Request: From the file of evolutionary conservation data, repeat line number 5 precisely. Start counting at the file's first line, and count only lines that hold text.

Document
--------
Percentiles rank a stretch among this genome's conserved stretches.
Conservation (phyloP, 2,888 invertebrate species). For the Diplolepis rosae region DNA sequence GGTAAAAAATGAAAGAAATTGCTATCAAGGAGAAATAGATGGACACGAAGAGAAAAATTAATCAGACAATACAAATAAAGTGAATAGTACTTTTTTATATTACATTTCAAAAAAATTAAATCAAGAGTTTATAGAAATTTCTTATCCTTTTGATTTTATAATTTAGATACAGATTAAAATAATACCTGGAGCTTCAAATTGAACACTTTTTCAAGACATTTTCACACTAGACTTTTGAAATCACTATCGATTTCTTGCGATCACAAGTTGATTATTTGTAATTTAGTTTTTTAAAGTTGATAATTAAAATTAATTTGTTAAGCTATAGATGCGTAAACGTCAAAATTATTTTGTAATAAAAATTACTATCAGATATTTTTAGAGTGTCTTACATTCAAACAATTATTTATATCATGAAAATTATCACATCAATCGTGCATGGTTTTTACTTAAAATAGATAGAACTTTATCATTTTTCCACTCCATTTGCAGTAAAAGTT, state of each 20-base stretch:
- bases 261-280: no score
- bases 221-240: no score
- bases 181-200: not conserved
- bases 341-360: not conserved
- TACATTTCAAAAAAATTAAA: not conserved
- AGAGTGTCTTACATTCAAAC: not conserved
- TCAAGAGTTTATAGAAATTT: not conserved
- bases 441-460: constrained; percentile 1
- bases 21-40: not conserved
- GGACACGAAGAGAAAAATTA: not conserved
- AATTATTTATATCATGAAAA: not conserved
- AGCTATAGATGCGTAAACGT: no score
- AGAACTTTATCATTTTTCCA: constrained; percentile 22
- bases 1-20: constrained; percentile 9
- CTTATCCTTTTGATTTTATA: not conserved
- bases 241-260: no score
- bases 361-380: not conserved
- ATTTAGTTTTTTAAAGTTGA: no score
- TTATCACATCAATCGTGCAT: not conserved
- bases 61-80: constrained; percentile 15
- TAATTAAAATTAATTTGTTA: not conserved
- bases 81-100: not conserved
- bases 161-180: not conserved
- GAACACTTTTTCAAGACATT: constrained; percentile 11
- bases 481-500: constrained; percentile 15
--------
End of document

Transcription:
- bases 181-200: not conserved